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  14. Magazines have been the great connector to my sister and many friends as we can turn to the page and immediately fill our lives with instant and lively conversation. A dear friend called me from the hospital after delivering her third and had to tell me about a certain light fixture....
    My sister and I share a love for homes, decor, art, food and inspiring an artful life.
    That is what I want from a magazine, I want to open it up and connect with a beautiful and somewhat decadent dream.
    pve

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  15. Joni, you write what most of us think-GOOD. Maybe V. is in that transitioning phase-shoring up the good stuff for a burst of wonderful! I hope so. I did read a short interview with DC's thoughts on how the mag will evolve- I think I linked it in a recent post about a press party V had in Charlotte. House Beautiful has adopted or co-opted much of Domino's arrows and scribblings on the photographs to direct readers on how to get the look. It looks overwrought and catalogish- I am considering letting my subscription lapse. The Sept issue had 5 Trends- they were on Paint- glossy, patina, whitewash, decorative painting_I forget the other one- what the hell? I thought this was Paint-pure and simple. How could what has been done FOR forever be Trend- I don't get it either. Time will tell, meanwhile you capture the enthusiasm for design the magazines lack-200,000? but what is the impact to that number -very little I'd say. pgt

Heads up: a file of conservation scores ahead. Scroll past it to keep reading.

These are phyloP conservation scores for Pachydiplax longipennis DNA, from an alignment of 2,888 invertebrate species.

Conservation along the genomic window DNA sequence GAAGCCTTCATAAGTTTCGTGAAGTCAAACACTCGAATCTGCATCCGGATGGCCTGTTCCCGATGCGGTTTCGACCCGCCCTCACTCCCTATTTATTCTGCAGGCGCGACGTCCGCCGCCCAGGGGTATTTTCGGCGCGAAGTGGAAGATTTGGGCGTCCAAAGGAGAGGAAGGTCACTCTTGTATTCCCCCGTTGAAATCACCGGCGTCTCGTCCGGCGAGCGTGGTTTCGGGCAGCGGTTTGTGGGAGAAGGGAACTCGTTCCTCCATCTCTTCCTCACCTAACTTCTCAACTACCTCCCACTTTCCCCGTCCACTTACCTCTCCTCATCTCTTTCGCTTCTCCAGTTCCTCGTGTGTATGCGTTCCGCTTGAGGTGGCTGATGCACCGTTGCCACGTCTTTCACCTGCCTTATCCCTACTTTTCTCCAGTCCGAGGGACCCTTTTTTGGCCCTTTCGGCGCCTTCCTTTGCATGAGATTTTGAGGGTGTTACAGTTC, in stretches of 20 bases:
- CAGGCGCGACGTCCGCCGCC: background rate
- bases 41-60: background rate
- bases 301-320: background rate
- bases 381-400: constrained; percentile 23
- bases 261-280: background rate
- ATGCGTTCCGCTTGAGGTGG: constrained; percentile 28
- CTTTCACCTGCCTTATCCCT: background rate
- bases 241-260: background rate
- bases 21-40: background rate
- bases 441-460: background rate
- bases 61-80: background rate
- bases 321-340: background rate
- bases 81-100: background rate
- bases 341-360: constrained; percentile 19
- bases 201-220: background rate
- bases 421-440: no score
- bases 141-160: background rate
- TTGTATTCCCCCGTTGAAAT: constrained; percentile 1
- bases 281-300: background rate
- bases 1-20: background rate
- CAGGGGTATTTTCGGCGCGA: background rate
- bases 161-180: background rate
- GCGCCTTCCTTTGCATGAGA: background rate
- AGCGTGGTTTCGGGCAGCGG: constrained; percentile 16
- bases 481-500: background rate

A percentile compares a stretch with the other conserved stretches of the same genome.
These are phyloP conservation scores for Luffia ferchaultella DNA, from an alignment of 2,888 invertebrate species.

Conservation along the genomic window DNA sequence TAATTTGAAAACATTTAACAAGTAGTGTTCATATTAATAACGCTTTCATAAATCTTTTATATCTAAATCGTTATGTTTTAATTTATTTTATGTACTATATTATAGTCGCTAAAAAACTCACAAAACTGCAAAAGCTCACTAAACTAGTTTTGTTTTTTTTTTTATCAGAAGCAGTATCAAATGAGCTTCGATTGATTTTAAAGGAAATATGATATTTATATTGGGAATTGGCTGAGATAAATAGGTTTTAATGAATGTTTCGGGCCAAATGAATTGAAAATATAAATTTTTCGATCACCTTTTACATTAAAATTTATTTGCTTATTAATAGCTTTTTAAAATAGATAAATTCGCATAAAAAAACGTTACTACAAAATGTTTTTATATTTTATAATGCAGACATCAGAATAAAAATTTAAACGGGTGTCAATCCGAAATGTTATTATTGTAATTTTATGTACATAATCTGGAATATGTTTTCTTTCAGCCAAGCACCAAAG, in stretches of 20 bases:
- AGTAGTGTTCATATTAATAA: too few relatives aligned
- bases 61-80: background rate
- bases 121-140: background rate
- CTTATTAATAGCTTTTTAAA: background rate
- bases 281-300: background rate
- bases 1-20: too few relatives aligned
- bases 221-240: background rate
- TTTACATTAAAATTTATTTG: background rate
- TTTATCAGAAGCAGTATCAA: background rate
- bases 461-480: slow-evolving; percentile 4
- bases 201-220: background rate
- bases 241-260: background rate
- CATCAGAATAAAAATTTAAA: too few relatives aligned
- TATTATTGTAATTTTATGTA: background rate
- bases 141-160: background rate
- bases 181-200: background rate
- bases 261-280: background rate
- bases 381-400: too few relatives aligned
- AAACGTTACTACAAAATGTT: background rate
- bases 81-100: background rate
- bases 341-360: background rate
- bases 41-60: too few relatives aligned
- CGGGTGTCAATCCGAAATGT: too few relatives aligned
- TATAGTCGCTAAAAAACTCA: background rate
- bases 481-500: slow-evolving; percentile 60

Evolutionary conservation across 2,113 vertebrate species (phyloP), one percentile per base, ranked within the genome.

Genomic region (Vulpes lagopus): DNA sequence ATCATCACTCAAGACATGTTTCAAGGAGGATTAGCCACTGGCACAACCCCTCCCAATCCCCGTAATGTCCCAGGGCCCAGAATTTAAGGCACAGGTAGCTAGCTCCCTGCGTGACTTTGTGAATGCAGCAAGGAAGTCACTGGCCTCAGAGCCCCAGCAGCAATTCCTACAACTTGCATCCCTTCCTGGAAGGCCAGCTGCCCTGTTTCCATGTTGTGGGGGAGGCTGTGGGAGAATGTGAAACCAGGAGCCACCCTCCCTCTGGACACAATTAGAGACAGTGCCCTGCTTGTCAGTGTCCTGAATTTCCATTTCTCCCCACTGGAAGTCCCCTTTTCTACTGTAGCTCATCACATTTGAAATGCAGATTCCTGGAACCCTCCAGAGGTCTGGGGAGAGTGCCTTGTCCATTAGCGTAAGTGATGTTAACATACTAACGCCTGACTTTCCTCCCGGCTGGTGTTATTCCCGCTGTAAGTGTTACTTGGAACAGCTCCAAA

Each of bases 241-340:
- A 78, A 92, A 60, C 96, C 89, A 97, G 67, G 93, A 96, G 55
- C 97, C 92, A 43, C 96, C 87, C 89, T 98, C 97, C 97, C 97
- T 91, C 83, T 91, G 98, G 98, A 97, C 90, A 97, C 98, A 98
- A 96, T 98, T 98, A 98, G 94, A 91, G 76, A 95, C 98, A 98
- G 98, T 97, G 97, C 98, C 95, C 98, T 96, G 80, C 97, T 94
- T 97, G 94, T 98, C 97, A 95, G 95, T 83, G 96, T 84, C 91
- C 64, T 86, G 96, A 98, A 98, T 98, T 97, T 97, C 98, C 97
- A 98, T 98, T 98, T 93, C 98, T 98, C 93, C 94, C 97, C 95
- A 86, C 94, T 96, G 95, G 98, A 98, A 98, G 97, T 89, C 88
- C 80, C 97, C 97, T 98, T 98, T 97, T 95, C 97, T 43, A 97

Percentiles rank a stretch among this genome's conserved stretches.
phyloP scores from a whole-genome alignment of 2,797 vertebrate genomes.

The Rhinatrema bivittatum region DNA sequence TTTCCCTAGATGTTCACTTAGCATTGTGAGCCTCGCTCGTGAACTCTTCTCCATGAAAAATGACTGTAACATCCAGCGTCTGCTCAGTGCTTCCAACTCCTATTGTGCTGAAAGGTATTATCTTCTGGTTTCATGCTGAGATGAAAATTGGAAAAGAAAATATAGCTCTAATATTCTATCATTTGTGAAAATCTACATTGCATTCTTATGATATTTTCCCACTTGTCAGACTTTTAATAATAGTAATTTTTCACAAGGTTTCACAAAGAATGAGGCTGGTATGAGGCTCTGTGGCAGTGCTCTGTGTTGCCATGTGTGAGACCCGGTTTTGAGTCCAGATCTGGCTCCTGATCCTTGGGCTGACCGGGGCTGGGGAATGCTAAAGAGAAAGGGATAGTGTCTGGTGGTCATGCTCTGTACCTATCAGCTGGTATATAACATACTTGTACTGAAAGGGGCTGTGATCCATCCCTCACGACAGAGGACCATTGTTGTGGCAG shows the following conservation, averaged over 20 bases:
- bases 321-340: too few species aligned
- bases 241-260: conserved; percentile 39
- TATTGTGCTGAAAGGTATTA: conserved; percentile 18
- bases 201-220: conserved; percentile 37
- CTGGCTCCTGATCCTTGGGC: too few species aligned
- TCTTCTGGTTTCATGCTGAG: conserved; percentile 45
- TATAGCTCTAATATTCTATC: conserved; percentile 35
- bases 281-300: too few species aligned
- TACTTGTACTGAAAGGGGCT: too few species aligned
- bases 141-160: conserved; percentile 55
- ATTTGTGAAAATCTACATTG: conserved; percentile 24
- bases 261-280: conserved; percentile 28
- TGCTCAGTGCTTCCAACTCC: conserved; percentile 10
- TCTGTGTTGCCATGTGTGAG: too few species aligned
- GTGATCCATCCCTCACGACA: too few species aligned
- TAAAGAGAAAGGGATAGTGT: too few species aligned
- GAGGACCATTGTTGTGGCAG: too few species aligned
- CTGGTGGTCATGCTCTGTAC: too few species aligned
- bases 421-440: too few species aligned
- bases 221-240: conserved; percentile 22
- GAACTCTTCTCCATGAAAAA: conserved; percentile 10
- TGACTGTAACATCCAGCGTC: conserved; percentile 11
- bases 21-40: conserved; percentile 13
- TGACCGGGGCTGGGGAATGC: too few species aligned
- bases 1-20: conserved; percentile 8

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  16. I was very disappointed in all my mags this month. I hated that "granny room " from HB... I did not remember that I had seen the rooms before, but I did feel that most of it was already dated and uninspiring. I am like you , I want to be excited, rushing to read the text, not look at it once and give it to my mom...

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  17. This morning read felt like a Marathon as you took us back to your plagiarism post...I still remember the fear being of the word as one could get kicked out of college for doing so....have you seen the Restoration hardware catalog...please have some creativity, it seems they only shopped at Bobo and...well, our own little Interieurs. At the shows in Paris and new York I saw more industrial and other flagrant copies...i actually went to the "owner" of a company and asked where did they get their inspiration. They had obviously bought the original from us.